CFP Responsible Investment in Times of Turmoil


We invite contributions in the form of papers for an edited book volume


        to be published by Springer (Issues in Business Ethics Series)


Wim Vandekerckhove (Ghent University),
Jos Leys (Catholic University of Leuven),
Kristian Alm (BI Norwegian School of Management),
Bert Scholtens (University of Groningen),
Silvana Signori (University of Bergamo),
Henry Schäfer (University of Stuttgart).


                     Invited Content

                     Guidelines for Authors




Just before the current economic and financial turmoil, the Responsible Investment (RI) phenomenon was said to be entering the mainstream of financial intermediation.   From a fairly marginal practice promoted or campaigned for by NGOs and religious groups and at odds with financial practice and orthodoxy it grew into well formulated policy adopted by a wide range of investors. Academic literature on RI has also boomed on the assumption that mainstreaming is taking place.

However, little thinking has been carried out on questions specifically arising from this alleged ‘mainstreaming’. This book, addressed to those with a scholarly or practitioner’s interest in RI,  starts filling this neglected dimension.

Today, one cannot ignore the difficulties of main stream financing.  The financial spheres are trembling globally in one of the worst crises since the 1930’s. As a response to the crises, the intermediation of “financial responsibility” will undoubtedly be the subject of new regulation and scrutinizing.  This book looks into what these turbulences will imply for RI.

In view of these circumstances, we must ask ourselves whether the phenomenon was not an empty fad during the exuberant high of financial euphoria that came abruptly to an end with current financial crises.  Are financial intermediaries that promote “sustainability” credible,  while it is obvious that some developments in financial intermediation -predictably, as some say- were unsustainable? Further, is the current turmoil an opportunity for enhancing RI because of the strength and superiority it has developed or will it disappear due to a return to financial myopia?

This book is the first to question the future of RI in such a radical way.
The book will encompass 5 blocks of chapters:
1.Knowledge about RI
2.Lessons from RI
3.Ethics of RI
4.Politics and RI
5.Global Worries for RI


Invited Content

Block 1 – Knowledge about RI (chapters covering questions like)

  1. Do we need a consensus on the conceptualisation of RI or SRI? What is the S in SRI, what is the R in SRI, what is the I in SRI? Are all three necessary?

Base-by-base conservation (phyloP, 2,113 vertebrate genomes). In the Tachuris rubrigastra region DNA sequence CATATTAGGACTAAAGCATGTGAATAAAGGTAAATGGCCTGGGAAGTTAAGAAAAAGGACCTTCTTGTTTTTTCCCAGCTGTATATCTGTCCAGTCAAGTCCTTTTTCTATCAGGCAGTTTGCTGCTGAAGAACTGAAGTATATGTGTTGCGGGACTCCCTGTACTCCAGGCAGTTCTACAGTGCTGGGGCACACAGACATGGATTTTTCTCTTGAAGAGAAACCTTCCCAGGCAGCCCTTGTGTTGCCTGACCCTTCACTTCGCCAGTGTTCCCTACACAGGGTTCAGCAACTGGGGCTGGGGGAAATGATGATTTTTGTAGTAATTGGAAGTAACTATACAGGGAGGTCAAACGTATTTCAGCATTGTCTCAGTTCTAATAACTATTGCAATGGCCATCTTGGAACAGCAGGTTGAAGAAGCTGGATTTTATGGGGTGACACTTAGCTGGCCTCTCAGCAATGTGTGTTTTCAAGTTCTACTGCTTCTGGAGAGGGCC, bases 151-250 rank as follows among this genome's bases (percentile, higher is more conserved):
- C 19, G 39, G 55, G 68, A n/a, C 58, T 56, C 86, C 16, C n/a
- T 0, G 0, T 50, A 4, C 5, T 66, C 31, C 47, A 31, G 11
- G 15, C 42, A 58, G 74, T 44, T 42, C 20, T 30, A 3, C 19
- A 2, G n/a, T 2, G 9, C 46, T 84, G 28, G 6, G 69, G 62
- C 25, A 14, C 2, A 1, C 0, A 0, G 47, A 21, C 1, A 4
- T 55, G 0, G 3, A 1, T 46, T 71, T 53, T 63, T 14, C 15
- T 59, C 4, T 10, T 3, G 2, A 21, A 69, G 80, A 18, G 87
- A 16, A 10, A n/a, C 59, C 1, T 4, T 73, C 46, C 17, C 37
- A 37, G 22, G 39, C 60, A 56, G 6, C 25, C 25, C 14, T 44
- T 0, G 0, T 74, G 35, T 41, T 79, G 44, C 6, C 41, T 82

2. Can there be different ‘speeds’ of mainstreaming and if so, how can we adequately conceptualise these?
  3. How do we measure the ‘growth’ of RI?
  4. If SRI is mainstreaming, the fortune of mainstream finance impacts the fortune of RI.  Now, mainstream finance has been trembling, eroding and ownership is shifting.  What types of RI will suffer and what types of RI will prosper and for what reasons?
  5. Given the fact that instruments of exercising responsibility within chains of financial and information intermediation vary from screening for best-in-class, over the a priori exclusion of certain corporate activities (by means of law or voluntarily) to a wide range of engagement processes, how is the effectiveness of each to be evaluated?
  6. Which institutions have geared RI innovation in the last decade? Is it likely that they will continue to do so or are new innovators emerging?
  7. How can we measure the impact of RI? More precisely, what does it impact on, how can we know this impact and how can we report the impact?
  8. Does ‘growth’ of RI automatically mean an increased impact of RI?

Block 2 – Lessons from RI (chapters covering questions like)

  1. If traditional reporting did not prevent the mainstream crises, is there something to be learned for SEE-reporting (social, environmental, ethical) ? 
  2. Have best-in-class screens been able to select the financial intermediaries that still stand and to screen out those that already belong to history, or were the screens, with hindsight, rather worthless methodologies?  And if one or the other, through what mechanisms?  And is it even relevant – were best-in-class screens ever meant to fulfil this purpose?
  3. The failure of mainstream or credit rating agencies is obvious.  It might be attributed to greed, stupidity, system design, lacking regulation, incompetent oversight and so on.  What factors can be identified and are they also at play in responsibility-rating agencies?  Is the responsibility and scope of function of these rating agencies equivalent to those of their traditional counterparts or do they differ structurally?  Is the subject matter they take into account overlapping or additional?

Block 3 – Ethics of RI (chapters covering questions like)